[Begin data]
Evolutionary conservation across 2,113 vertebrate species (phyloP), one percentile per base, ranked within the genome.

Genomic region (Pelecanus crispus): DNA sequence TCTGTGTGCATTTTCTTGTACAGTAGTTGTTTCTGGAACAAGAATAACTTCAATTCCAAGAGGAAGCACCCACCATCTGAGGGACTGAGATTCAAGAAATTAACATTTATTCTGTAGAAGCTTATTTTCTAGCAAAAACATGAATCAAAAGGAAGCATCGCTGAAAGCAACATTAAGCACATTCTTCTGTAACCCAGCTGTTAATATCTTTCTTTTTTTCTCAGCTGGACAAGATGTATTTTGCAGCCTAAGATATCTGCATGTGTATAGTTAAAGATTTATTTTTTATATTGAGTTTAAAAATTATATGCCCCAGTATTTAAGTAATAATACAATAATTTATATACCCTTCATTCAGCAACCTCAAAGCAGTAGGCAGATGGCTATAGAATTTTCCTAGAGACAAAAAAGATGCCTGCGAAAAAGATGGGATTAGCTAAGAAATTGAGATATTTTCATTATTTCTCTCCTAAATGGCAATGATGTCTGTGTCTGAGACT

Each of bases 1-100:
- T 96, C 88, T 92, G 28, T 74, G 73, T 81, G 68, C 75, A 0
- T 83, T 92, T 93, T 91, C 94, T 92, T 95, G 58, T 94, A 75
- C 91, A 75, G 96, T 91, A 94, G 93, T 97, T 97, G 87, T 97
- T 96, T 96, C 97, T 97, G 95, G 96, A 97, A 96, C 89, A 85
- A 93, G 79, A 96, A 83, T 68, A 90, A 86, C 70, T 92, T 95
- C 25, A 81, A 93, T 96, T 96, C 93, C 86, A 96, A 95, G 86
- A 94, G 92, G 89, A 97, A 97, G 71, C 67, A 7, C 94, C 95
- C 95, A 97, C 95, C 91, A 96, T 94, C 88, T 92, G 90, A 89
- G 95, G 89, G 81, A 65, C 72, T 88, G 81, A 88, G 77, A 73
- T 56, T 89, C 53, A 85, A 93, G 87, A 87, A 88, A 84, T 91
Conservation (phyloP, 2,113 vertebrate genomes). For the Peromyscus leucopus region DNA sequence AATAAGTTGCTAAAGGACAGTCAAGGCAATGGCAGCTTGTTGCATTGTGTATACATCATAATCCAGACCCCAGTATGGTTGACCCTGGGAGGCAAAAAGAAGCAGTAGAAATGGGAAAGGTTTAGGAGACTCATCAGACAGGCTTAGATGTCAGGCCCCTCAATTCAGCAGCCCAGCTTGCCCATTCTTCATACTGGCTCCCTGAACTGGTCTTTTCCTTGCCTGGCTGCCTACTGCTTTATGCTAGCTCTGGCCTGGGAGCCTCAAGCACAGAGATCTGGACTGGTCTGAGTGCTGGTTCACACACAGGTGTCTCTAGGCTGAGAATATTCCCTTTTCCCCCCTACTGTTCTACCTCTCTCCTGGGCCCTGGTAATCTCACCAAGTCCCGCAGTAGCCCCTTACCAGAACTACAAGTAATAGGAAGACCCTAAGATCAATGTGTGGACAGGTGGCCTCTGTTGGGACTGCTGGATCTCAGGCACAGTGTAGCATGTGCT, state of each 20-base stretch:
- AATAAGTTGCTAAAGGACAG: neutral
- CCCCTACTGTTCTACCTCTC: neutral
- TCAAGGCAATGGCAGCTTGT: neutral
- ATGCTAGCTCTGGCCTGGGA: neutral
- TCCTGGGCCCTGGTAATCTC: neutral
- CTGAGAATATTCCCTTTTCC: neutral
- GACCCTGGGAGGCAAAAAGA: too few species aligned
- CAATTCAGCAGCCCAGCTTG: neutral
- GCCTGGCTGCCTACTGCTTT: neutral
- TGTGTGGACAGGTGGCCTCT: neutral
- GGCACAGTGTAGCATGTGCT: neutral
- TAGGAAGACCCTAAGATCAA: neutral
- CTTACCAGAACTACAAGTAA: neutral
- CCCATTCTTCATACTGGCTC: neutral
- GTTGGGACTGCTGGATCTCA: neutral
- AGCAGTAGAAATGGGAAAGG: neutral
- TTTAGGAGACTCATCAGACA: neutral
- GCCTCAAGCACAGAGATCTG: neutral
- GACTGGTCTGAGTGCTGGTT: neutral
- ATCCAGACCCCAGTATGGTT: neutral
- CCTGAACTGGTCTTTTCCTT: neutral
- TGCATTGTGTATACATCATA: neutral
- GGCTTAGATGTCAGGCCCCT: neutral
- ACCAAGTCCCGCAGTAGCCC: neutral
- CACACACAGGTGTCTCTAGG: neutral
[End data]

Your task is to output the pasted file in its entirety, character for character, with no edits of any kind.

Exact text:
Evolutionary conservation across 2,113 vertebrate species (phyloP), one percentile per base, ranked within the genome.

Genomic region (Pelecanus crispus): DNA sequence TCTGTGTGCATTTTCTTGTACAGTAGTTGTTTCTGGAACAAGAATAACTTCAATTCCAAGAGGAAGCACCCACCATCTGAGGGACTGAGATTCAAGAAATTAACATTTATTCTGTAGAAGCTTATTTTCTAGCAAAAACATGAATCAAAAGGAAGCATCGCTGAAAGCAACATTAAGCACATTCTTCTGTAACCCAGCTGTTAATATCTTTCTTTTTTTCTCAGCTGGACAAGATGTATTTTGCAGCCTAAGATATCTGCATGTGTATAGTTAAAGATTTATTTTTTATATTGAGTTTAAAAATTATATGCCCCAGTATTTAAGTAATAATACAATAATTTATATACCCTTCATTCAGCAACCTCAAAGCAGTAGGCAGATGGCTATAGAATTTTCCTAGAGACAAAAAAGATGCCTGCGAAAAAGATGGGATTAGCTAAGAAATTGAGATATTTTCATTATTTCTCTCCTAAATGGCAATGATGTCTGTGTCTGAGACT

Each of bases 1-100:
- T 96, C 88, T 92, G 28, T 74, G 73, T 81, G 68, C 75, A 0
- T 83, T 92, T 93, T 91, C 94, T 92, T 95, G 58, T 94, A 75
- C 91, A 75, G 96, T 91, A 94, G 93, T 97, T 97, G 87, T 97
- T 96, T 96, C 97, T 97, G 95, G 96, A 97, A 96, C 89, A 85
- A 93, G 79, A 96, A 83, T 68, A 90, A 86, C 70, T 92, T 95
- C 25, A 81, A 93, T 96, T 96, C 93, C 86, A 96, A 95, G 86
- A 94, G 92, G 89, A 97, A 97, G 71, C 67, A 7, C 94, C 95
- C 95, A 97, C 95, C 91, A 96, T 94, C 88, T 92, G 90, A 89
- G 95, G 89, G 81, A 65, C 72, T 88, G 81, A 88, G 77, A 73
- T 56, T 89, C 53, A 85, A 93, G 87, A 87, A 88, A 84, T 91
Conservation (phyloP, 2,113 vertebrate genomes). For the Peromyscus leucopus region DNA sequence AATAAGTTGCTAAAGGACAGTCAAGGCAATGGCAGCTTGTTGCATTGTGTATACATCATAATCCAGACCCCAGTATGGTTGACCCTGGGAGGCAAAAAGAAGCAGTAGAAATGGGAAAGGTTTAGGAGACTCATCAGACAGGCTTAGATGTCAGGCCCCTCAATTCAGCAGCCCAGCTTGCCCATTCTTCATACTGGCTCCCTGAACTGGTCTTTTCCTTGCCTGGCTGCCTACTGCTTTATGCTAGCTCTGGCCTGGGAGCCTCAAGCACAGAGATCTGGACTGGTCTGAGTGCTGGTTCACACACAGGTGTCTCTAGGCTGAGAATATTCCCTTTTCCCCCCTACTGTTCTACCTCTCTCCTGGGCCCTGGTAATCTCACCAAGTCCCGCAGTAGCCCCTTACCAGAACTACAAGTAATAGGAAGACCCTAAGATCAATGTGTGGACAGGTGGCCTCTGTTGGGACTGCTGGATCTCAGGCACAGTGTAGCATGTGCT, state of each 20-base stretch:
- AATAAGTTGCTAAAGGACAG: neutral
- CCCCTACTGTTCTACCTCTC: neutral
- TCAAGGCAATGGCAGCTTGT: neutral
- ATGCTAGCTCTGGCCTGGGA: neutral
- TCCTGGGCCCTGGTAATCTC: neutral
- CTGAGAATATTCCCTTTTCC: neutral
- GACCCTGGGAGGCAAAAAGA: too few species aligned
- CAATTCAGCAGCCCAGCTTG: neutral
- GCCTGGCTGCCTACTGCTTT: neutral
- TGTGTGGACAGGTGGCCTCT: neutral
- GGCACAGTGTAGCATGTGCT: neutral
- TAGGAAGACCCTAAGATCAA: neutral
- CTTACCAGAACTACAAGTAA: neutral
- CCCATTCTTCATACTGGCTC: neutral
- GTTGGGACTGCTGGATCTCA: neutral
- AGCAGTAGAAATGGGAAAGG: neutral
- TTTAGGAGACTCATCAGACA: neutral
- GCCTCAAGCACAGAGATCTG: neutral
- GACTGGTCTGAGTGCTGGTT: neutral
- ATCCAGACCCCAGTATGGTT: neutral
- CCTGAACTGGTCTTTTCCTT: neutral
- TGCATTGTGTATACATCATA: neutral
- GGCTTAGATGTCAGGCCCCT: neutral
- ACCAAGTCCCGCAGTAGCCC: neutral
- CACACACAGGTGTCTCTAGG: neutral